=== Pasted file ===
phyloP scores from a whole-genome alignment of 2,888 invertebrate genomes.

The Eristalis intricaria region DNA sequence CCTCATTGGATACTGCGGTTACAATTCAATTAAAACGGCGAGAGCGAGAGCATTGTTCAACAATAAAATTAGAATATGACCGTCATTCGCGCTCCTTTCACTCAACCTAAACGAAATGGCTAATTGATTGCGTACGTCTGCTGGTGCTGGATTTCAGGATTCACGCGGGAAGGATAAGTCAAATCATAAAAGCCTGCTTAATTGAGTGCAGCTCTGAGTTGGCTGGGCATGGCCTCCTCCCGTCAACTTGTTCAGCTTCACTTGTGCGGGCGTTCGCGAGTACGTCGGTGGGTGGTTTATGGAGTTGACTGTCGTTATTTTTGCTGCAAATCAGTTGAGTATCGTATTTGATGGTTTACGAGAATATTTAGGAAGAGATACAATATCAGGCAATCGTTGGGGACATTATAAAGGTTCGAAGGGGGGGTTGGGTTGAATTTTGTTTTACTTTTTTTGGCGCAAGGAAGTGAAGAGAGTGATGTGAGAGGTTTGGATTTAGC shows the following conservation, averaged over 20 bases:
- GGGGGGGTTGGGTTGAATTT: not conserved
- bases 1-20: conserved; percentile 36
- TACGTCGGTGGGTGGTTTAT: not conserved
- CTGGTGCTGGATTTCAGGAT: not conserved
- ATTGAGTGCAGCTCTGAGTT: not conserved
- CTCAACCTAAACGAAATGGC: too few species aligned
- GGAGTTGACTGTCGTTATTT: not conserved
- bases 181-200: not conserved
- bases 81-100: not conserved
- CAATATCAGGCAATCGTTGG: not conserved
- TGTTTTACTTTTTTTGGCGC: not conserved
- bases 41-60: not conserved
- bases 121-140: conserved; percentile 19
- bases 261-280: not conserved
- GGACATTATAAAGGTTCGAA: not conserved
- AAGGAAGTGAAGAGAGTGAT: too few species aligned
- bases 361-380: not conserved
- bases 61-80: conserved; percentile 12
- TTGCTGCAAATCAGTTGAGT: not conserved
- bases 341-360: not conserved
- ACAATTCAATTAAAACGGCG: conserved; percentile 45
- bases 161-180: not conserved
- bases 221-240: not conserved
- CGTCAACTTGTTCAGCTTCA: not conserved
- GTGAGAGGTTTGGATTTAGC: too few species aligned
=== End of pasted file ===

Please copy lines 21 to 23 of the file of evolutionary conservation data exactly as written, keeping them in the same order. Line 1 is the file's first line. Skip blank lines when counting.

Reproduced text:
- TTGCTGCAAATCAGTTGAGT: not conserved
- bases 341-360: not conserved
- ACAATTCAATTAAAACGGCG: conserved; percentile 45